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Much of the recent discussion around women in the workplace has centered on pay inequality between men and women, with one popular statistic often cited: On average, women earn only 77 cents per dollar, compared to their male counterparts. But a new infographic from the website topmanagementdegrees.com titled “Why Women Don’t Make Less Than Men” takes a closer look at that well-touted claim and examines five factors impacting pay inequality: occupations, positions, education, job tenure and hours worked per week. According to the infographic below, when you factor in those issues, the wage gap between men and women shrinks to a nickel, with women earningRead More →

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Women Powering Business is pleased to introduce “Women Powering Technology,” a six-part series that takes a closer look at the lack of female representation in the IT industry. Topics in the series will include: What impact does the gender gap have on the IT industry overall? What’s the origin of the gender gap? How can tech companies attract and retain female talent? What are some barriers that women in tech face? The Women Powering Technology series will feature female executives who will offer their insight and advice on this trend. -Kimberly Fahey, Vice President, Global Client Solutions at Randstad   Our first installment features Alisia Genzler, ViceRead More →

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Time and time again, we as women are told that in order to rise to leadership positions, we have to be tough. That means being assertive, bold and most importantly – keeping our emotions in check. When it comes to crying at work, most people view such emotional displays as career setbacks, but Sheryl Sandberg – Facebook’s Chief Operating Officer who is reshaping the conversation about women in the workplace through her bestseller Lean In – offers a different approach. A recent Daily Beast article titled “The Perks of Crying at Work” mentions that Sandberg thinks it’s okay to cry on the job. An excerpt:Read More →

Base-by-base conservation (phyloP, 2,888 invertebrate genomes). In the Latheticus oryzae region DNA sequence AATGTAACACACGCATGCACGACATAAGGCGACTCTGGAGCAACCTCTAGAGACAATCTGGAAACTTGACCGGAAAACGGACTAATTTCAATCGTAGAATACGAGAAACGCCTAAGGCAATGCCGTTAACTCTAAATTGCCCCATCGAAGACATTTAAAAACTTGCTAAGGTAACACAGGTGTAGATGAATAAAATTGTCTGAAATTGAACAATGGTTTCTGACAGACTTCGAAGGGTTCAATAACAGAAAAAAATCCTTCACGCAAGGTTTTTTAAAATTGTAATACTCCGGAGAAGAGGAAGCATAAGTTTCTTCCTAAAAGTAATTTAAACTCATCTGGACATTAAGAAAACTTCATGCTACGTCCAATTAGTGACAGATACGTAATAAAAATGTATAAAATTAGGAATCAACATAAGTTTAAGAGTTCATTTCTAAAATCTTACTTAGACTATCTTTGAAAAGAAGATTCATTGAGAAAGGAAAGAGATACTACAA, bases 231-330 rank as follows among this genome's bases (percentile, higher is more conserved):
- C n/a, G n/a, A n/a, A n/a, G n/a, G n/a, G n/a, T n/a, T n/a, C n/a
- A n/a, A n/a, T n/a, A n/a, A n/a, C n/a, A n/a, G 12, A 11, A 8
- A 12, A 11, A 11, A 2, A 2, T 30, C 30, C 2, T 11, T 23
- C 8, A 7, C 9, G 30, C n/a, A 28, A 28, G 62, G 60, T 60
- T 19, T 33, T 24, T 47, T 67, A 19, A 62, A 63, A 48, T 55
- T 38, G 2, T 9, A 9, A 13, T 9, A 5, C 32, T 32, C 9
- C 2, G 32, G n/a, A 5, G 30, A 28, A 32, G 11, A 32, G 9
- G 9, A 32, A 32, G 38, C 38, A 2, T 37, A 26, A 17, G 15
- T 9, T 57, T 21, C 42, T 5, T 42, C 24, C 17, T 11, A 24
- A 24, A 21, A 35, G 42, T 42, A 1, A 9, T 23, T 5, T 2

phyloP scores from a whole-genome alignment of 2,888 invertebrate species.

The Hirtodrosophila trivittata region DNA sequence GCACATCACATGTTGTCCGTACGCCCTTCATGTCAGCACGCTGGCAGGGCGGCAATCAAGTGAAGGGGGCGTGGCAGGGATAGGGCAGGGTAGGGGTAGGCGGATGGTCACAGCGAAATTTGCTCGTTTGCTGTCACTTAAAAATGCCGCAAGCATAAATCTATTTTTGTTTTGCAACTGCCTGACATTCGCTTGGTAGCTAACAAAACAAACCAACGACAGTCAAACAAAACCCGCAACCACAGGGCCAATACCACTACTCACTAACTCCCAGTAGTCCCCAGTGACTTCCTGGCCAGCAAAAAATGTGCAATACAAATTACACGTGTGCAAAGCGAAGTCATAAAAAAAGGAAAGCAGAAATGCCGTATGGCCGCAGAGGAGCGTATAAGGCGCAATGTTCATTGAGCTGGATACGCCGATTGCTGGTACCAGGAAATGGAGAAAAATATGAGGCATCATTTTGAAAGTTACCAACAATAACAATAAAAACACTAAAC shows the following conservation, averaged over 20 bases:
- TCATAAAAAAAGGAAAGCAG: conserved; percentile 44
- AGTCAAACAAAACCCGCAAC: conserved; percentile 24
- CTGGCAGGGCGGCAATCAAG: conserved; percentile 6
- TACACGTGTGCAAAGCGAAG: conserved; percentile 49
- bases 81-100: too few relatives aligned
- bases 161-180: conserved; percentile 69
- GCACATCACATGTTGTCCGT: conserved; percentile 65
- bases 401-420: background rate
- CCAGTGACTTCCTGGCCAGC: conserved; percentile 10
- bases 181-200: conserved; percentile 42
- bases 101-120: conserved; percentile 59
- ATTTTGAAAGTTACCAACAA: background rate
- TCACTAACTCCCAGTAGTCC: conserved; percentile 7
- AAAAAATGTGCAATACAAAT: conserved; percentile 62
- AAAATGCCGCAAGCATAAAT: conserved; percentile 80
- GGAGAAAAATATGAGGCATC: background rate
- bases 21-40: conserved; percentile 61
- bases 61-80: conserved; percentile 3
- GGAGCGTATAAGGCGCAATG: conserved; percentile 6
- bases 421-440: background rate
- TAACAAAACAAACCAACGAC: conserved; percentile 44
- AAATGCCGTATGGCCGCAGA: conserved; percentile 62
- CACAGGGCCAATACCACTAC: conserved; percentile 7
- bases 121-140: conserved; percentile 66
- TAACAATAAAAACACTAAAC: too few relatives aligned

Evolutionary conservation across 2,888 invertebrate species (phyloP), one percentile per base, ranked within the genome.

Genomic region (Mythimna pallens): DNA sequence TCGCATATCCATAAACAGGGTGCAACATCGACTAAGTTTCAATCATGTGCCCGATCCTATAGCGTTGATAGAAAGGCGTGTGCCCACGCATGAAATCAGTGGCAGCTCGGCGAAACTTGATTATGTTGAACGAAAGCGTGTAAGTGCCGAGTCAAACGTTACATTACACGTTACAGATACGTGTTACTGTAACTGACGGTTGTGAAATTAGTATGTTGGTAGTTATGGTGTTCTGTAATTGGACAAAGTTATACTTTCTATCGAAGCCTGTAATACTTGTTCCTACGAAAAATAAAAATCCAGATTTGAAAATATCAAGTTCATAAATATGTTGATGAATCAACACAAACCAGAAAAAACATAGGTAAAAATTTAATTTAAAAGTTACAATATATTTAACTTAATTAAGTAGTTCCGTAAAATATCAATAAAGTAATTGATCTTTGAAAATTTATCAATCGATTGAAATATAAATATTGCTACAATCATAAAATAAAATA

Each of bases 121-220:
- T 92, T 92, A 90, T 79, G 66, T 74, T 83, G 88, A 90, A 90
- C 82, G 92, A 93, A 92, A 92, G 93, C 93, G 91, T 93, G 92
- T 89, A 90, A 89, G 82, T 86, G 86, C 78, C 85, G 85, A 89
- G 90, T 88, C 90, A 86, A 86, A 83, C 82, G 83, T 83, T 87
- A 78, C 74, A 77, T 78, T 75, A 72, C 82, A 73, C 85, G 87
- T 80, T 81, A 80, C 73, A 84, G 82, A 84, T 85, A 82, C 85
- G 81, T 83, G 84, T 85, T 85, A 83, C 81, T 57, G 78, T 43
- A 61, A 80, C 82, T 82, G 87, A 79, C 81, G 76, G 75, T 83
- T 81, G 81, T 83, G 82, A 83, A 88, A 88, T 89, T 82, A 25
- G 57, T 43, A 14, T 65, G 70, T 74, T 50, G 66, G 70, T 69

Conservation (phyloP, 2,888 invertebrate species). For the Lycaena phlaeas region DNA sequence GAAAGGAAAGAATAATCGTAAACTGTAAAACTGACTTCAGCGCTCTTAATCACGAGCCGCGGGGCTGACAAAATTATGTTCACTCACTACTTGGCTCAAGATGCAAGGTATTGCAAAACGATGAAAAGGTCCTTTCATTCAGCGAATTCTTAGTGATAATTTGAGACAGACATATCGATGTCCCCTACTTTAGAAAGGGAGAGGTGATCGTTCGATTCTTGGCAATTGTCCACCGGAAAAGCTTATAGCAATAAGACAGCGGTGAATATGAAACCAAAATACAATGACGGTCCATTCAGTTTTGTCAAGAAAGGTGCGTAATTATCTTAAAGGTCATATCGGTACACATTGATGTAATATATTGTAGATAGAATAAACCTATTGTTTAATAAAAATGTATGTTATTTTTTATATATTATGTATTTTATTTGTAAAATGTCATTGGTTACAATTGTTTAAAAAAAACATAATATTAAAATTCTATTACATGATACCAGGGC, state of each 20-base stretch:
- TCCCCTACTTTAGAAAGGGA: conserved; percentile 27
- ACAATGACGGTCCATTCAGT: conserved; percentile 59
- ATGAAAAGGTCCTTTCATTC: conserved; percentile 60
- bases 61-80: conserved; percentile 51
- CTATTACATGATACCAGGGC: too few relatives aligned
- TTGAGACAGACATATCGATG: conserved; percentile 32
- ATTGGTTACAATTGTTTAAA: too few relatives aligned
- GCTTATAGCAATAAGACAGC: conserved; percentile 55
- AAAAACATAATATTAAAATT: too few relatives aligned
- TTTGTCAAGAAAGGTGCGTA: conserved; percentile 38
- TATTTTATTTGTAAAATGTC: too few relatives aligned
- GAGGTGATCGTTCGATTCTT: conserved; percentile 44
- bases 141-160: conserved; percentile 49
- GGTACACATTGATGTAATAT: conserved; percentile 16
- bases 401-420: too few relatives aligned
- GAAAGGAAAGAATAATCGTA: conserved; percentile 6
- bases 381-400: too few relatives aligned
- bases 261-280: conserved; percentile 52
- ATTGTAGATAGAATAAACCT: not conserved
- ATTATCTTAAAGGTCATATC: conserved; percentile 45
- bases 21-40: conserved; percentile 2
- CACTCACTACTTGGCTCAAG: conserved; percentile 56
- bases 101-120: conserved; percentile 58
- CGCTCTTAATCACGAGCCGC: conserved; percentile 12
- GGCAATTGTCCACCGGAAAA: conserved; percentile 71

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The New York Times recently asked readers to share advice for young women in the workplace. More than 500 responses followed, with insights ranging from how to be a leader and taking risks to negotiating salary and finding mentors.  Some highlights: Strive to be the person that people count on. Don’t just sit at the table; talk at the table! Make it a point to contribute at least once in every meeting you attend. To stand out and excel, especially as a woman in the business world, you need to lead. Keep track of your accomplishments. Don’t brush them off; write them down and addRead More →

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Imagine a business luncheon, with men and women professionals mingling about. One woman is at the table chatting with a hiring director about their shared love of traveling; another man is in the corner talking with the president of an IT company about his skill set and experience. Both of these professionals are looking for new jobs, but which method of networking is more efficient? According to a recent North Carolina State study of 12,000 employees nationwide, men were often recruited into a new job through their social contacts without having to look for a job, while women were no more likely to find aRead More →